He shocked many when he revealed that he knows that there is too much jealousy as the state run television and its leaders are hell bent on destroying careers of other people. This was in reference to a Btv journalist whom he accused of only focusing his camera on him instead of shooting other people.
People realised that General Merafhe has launched a verbal war and everyone was now uncomfortable in their seats as he took them one by one.
It became clear that this man does not fake his emotions as some political leaders tend to do and only attack people in secret.
He was not your typical politician. You could believe what he is telling you because lying seemed to be one gift he did not acquire when he joined politics.
In Parliament he liked to pick up fights with opposition parliamentarians and would use colorful words to attack them.
He once told former Gaborone Central MP Dumelang Saleshando that, “you’re like a man whistling under the grave, we do not hear you, and we will never hear you.”
General Merafhe once engaged in a verbal war with Francistown South MP Wynter Mmolotsi when he told the former that, “You must go back to your village. You deprived your community the benefits of a local clown. You are a village clown.”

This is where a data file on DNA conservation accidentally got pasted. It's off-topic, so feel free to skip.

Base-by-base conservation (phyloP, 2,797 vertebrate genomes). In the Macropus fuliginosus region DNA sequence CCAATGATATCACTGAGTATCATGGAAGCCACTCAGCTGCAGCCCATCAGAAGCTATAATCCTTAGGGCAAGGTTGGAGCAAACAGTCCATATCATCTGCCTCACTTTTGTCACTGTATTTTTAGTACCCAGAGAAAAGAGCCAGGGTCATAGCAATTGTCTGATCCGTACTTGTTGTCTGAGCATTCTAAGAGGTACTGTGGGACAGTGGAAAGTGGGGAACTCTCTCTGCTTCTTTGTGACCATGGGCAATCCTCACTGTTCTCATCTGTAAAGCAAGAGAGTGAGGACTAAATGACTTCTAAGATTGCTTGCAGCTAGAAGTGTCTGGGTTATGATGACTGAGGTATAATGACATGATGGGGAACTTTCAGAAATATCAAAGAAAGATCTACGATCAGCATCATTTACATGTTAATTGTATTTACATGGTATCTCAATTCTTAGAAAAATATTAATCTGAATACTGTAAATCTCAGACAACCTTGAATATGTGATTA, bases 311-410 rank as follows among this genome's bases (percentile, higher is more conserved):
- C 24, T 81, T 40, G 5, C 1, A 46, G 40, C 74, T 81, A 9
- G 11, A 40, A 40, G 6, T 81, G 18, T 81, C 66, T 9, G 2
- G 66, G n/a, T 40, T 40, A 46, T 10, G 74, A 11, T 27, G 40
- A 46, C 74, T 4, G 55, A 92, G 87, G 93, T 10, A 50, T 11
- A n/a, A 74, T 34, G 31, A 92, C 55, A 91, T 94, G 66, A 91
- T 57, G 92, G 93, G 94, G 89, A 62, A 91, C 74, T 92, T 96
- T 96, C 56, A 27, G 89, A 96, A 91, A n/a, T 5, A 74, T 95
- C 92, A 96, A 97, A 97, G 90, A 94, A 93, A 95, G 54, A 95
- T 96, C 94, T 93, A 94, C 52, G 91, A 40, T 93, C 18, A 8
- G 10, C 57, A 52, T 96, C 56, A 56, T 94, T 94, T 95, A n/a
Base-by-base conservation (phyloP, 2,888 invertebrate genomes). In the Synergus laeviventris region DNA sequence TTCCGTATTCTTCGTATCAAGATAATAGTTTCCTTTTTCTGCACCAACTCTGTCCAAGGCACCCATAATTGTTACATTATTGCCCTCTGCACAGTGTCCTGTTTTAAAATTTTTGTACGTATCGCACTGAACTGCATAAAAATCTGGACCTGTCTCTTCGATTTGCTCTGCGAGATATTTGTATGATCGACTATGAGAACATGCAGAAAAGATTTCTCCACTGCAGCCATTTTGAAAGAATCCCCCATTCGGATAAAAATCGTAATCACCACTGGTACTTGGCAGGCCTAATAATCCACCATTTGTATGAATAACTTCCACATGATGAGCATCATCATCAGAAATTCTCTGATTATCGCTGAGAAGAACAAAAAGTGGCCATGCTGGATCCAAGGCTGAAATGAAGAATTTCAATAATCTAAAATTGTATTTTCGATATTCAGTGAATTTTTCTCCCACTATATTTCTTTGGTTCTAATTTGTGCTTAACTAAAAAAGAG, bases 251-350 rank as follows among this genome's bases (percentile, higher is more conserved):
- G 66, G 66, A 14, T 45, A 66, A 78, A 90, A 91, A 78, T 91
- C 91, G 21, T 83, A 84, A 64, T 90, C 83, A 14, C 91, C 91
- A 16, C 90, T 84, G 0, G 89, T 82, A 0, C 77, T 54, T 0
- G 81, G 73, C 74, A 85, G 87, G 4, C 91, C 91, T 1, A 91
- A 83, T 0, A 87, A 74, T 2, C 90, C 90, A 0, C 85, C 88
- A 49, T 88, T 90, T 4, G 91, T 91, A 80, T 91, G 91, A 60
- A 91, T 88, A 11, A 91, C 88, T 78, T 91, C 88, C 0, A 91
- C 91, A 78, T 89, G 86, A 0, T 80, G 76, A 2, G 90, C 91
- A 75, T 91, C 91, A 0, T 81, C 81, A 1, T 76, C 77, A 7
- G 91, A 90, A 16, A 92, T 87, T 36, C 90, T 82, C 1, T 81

To which Mmolotsi told him to retire and go and drink traditional beer with other old men in Serowe “O ye go nwa mokuru le bannabagolo ba bangwe ko Serowe!”
Not to be outdone, Merafhe told Mmolotsi that he was the son of a destitute and the latter would later admit in his condolence message that he realised that the General was not about to give up in his fight thus he surrendered.
The two according to Mmolotsi would later become very close and gave him some neck ties.
After former Kanye North MP, Kentse Rammidi left BDP and joined Botswana National Front (BNF) the General took the war to the then youthful MP who was once BDP secretary general.
“Madam Speaker, Honourable Rammidi is a lost young man. He is confused. In one month he moved from one political party to the other. He now says he is a member of the BNF. I have never seen a man a gaisiwa ke peba ka botlhale, you can never see a rat running towards a sinking ship.”
Retired Brigadier Iphemeleng Kgokgothwane who worked under Lt. General Merafhe at BDF said that the former BDF leader was a disciplinarian who instilled professionalism in the army.
“Remember that he built BDF from nothing to where it is now and guarded us very well allowing us to implement what we learnt from other military institutions,” said Kgokgothwane.
One incident that really showed that Merafhe was a good leader according to Kgokgothwane was when he took the blame after some soldiers shot and killed a suspected poacher in Kasane.
“The case was similar to that of those officers who shot and killed John Kalafatis. But instead of allowing his men to be charged with murder he took the blame because he was the one who ordered the mission,” said Kgokgothwane adding that this was a sign of a good commander.
Even at the army, Merafhe was a straight talker who never beat around the bush, and will smile at you afterwards, said retired brigadier Kgokgothwane.
General Merafhe who succumbed to an illness on the 7th of January 2015 will be buried in Serowe next weekend and the funeral will be broadcast live on Botswana television and Radio Botswana.